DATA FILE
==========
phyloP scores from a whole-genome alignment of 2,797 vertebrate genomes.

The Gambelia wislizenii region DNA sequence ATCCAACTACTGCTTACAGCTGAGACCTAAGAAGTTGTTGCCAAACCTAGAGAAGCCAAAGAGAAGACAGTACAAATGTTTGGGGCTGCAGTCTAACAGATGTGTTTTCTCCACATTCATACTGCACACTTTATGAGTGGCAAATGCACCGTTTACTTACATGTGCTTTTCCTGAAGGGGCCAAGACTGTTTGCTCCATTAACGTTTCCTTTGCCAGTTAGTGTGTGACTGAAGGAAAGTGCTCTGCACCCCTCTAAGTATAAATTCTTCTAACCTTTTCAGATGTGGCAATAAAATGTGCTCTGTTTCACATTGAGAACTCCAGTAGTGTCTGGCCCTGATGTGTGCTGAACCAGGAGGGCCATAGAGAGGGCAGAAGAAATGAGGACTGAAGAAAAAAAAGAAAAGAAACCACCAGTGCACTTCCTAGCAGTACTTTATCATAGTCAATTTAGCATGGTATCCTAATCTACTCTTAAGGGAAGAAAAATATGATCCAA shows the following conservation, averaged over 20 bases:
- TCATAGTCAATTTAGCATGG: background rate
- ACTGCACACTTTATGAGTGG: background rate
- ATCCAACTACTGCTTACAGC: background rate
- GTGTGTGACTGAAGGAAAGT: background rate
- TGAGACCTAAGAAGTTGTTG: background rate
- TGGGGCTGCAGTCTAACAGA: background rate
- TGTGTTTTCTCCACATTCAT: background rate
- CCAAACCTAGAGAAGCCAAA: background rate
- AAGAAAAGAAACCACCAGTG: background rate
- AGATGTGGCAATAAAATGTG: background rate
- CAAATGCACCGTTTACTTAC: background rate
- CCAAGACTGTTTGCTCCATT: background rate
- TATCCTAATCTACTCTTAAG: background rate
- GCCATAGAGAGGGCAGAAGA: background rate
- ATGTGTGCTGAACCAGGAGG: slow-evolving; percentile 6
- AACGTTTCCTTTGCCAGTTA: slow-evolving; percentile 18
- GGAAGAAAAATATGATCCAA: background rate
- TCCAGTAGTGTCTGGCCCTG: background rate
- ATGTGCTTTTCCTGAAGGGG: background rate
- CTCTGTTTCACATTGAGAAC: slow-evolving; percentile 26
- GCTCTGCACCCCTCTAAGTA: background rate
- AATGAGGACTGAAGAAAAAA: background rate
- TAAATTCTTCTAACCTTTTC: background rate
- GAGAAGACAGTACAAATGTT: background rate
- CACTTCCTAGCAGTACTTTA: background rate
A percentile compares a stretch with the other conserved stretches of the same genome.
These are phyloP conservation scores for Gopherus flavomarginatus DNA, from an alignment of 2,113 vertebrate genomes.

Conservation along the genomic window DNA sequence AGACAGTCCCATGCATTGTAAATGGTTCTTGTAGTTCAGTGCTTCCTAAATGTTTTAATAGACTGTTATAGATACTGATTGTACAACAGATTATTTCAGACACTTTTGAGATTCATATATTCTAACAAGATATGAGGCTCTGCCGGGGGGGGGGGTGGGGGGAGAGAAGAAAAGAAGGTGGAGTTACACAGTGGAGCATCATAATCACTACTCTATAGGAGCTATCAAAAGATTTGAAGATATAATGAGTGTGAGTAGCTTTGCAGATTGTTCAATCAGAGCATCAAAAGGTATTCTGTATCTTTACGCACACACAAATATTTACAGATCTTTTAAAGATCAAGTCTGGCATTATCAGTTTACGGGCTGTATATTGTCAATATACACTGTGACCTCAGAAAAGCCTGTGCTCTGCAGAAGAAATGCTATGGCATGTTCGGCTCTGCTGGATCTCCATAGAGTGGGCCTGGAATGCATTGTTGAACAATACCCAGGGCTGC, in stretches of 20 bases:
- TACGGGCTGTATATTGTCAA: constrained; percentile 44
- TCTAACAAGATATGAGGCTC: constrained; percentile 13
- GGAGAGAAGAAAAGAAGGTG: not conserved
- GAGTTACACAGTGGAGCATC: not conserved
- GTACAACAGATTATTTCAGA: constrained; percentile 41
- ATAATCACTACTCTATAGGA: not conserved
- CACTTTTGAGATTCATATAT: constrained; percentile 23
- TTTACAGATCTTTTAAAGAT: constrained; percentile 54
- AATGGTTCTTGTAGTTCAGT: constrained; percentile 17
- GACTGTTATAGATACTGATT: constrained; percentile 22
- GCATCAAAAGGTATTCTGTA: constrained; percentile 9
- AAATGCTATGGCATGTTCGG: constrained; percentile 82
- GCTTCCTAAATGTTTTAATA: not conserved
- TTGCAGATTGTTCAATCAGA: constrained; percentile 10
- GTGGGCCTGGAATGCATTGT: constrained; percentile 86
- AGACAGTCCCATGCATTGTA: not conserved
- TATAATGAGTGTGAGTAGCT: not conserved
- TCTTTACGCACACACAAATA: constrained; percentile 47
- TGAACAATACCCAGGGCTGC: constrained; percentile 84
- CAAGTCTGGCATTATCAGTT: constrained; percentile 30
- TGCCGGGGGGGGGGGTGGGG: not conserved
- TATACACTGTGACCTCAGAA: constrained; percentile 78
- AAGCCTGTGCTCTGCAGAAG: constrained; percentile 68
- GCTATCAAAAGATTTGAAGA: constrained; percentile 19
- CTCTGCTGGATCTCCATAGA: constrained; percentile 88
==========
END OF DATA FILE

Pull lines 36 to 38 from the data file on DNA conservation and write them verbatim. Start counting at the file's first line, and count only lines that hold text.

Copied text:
- ATAATCACTACTCTATAGGA: not conserved
- CACTTTTGAGATTCATATAT: constrained; percentile 23
- TTTACAGATCTTTTAAAGAT: constrained; percentile 54